Photo via Isotopes' Facebook
When Isotopes frontman Evan October was 16-years-old, he had to make a choice: punk rock or baseball. At the time, the vocalist was playing baseball seriously on Vancouver’s North Shore Twins, but at an age when many of his teammates were being scouted for college teams, Evan quit to become the singer of a (now-defunct) punk band called the Kidnappers. “I was in the upper echelon of baseball in Vancouver and I loved it,” October reflects during an interview at the Lido, a bar in his home city. “It was what I did every single day, year-round. It was baseball every day. It was all I really knew until I decided that I was brave enough to want to start singing in a band, because that’s way more scary than anything else I think—making that choice to be a singer.”
Flash forward to the present and October has found a way to unite his two passions as the leader of the Isotopes (known more formally as Isotopes Punk Rock Baseball Club), a baseball-themed punk band. Founded in 2007, the outfit is named after the local team in The Simpsons, and Evan’s rotating cast of backing musicians all have baseball-themed nicknames and numbers: the current lineup includes guitarist Dallas Duststorm (number 10) and drummer Tony Hustle (number 7), among others. The singer (who is number 13) requires that his collaborators all wear an Isotopes hat when they play, and they bill themselves as “The World's Greatest Baseball Punk Band.” So why does October thematically restrict himself to baseball? “When it came to doing this band, it was either: start a band that’s going to do the same old subject matter and probably not as good as my heroes, or do something original that I thought I could be the best at,” he offers. “Everyone always says, ‘How long can you go with this for?’ I can go with this longer than I could write love songs or whatever else people write about.”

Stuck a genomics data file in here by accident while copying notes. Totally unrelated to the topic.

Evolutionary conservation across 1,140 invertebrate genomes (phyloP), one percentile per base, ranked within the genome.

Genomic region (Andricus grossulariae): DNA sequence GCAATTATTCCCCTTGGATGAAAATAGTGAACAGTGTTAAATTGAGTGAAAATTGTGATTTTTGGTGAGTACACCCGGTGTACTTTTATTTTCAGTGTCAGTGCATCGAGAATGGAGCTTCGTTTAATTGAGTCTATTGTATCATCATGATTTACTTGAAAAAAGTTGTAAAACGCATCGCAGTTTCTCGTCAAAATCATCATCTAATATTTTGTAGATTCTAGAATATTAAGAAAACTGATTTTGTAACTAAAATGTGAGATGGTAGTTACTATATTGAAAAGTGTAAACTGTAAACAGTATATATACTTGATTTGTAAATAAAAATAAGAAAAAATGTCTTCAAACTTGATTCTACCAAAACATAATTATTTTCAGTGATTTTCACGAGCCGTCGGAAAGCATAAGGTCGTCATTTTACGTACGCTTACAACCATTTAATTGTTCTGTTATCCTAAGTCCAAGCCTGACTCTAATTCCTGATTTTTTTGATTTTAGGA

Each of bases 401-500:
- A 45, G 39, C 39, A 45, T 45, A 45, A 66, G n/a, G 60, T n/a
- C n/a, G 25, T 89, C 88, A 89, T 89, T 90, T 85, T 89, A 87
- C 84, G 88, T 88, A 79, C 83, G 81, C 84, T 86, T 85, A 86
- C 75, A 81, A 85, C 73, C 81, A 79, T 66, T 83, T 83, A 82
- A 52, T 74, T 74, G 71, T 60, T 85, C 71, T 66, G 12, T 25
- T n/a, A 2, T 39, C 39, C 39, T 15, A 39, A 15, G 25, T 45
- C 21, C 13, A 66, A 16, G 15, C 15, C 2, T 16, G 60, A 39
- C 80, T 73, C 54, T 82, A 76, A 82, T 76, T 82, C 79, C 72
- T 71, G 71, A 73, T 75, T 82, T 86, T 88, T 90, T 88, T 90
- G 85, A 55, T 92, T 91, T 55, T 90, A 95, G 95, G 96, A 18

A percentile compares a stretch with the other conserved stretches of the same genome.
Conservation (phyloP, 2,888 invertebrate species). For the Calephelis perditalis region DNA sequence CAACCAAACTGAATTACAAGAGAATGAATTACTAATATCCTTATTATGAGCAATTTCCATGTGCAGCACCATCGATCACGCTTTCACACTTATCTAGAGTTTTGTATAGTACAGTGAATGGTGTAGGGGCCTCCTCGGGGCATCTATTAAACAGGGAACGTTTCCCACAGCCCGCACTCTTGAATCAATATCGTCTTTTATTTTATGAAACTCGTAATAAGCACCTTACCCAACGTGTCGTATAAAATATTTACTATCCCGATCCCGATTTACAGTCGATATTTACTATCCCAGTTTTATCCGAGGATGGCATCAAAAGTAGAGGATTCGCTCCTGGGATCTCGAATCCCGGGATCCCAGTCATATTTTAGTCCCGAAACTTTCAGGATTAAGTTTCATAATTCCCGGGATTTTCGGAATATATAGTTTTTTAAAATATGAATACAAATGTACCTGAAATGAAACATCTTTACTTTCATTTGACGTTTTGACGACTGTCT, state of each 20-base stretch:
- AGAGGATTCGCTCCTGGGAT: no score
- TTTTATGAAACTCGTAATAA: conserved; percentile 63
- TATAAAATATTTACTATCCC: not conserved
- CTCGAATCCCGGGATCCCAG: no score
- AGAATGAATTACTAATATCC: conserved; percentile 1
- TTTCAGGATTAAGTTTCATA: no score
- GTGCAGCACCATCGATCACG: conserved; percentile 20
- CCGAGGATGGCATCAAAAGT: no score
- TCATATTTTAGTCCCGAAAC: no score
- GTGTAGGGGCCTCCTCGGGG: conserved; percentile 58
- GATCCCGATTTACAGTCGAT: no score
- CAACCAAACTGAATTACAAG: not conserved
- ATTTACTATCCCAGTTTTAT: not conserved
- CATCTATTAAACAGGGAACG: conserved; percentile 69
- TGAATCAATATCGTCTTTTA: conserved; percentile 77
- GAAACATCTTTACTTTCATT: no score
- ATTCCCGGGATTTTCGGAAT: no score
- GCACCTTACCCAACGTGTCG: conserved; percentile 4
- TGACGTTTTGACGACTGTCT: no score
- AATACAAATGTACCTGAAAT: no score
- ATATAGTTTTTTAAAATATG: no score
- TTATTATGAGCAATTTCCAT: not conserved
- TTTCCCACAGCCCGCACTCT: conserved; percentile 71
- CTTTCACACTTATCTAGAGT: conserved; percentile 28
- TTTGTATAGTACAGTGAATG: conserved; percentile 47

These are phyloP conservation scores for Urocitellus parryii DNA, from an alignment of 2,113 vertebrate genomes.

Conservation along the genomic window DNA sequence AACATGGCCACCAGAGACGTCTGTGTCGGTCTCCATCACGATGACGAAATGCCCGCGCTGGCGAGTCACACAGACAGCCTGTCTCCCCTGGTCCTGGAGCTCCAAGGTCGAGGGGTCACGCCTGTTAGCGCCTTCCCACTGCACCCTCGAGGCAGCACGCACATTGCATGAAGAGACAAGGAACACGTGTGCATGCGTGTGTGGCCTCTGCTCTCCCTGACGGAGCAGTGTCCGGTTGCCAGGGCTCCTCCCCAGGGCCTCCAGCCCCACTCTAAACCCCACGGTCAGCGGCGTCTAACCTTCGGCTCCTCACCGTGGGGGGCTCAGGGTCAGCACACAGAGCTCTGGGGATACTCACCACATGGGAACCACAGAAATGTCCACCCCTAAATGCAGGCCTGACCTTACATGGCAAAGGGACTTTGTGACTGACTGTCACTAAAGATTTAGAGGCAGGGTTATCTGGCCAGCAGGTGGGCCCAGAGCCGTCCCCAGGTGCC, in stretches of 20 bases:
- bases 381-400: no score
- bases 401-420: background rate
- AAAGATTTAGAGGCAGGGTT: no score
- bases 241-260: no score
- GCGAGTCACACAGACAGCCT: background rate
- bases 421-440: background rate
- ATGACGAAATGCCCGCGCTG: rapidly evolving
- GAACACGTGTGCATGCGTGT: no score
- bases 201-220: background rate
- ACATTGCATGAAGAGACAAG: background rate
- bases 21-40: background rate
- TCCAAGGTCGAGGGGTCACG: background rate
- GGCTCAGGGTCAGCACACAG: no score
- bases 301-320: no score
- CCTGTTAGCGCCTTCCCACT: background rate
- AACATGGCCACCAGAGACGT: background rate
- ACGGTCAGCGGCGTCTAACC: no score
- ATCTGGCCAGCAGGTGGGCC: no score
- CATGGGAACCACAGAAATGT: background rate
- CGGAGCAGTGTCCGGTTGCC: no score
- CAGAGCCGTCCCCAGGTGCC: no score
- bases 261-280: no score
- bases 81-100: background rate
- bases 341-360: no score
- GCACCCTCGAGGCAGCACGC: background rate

Evan’s love of the game is on full display on the band’s recently released debut full-length, Nuclear Strikezone. The Ramones-style pop ditty “Hasta la Vista, Baby” mocks Alex Rodriguez for his steroid suspension, while the feverishly surging “Ballad of Rey Ordonez” details the sad journey of the titular Cuban shortstop, who was unable to return to his home country after defecting to the States. “There’s a lot on this new record that is 90s stuff,” the songwriter explains. “Like the song ‘Magic Loogie,’ which is a reference to a Seinfeld episode [featuring Keith Hernandez]—live, no one gets that. And the song “Chicks Dig the Long Ball.” That was a commercial in the 90s with the Braves pitching staff and Heather Locklear.” Even those who aren’t baseball fans will find a lot to enjoy in Nuclear Strikezone, which is packed with pulse-racing rhythms, barbed-wire guitar leads and catchy, harmonized hooks. “We’re trying to write pop songs,” Evan explains. “We’re already boycotting enough fans by doing the baseball thing. It would make no sense to boycott baseball fans.” But despite the obvious limitations of the band’s baseball-focused approach, Evan points out that the Isotopes’ target demographic is relatively broad. “Our market, what I envision, is every Green Day fan with a baseball hat,” he says. And, even though, many Canadian audiences don’t understand the ‘Isotopes subject matter, they have been well-received south of the border. Unfortunately, Evan was banned from the States for five years after getting busted for touring without a visa in 2013.
“I’m on the floor in cuffs, a border guard with his knee in my back,” he remembers of the incident. “I’m being arrested in the U.S. and it sucks. I got thrown in jail. I’m in this blue room by myself. It’s six hours of processing. I get my fingerprints taken, I get my photo taken. I have to sit in this room for hours, they interrogate me.” He was eventually charged with “attempting to defraud an officer of the U.S. Department of Homeland Security.” For now, the Isotopes will continue to tour heavily in Canada until the U.S. ban is lifted, and Evan will keep on writing baseball-themed songs. “I’ll never run out of material,” he promises.
Photo by Kitt Woodland
Noisey: Does everyone in the band like baseball as much as you?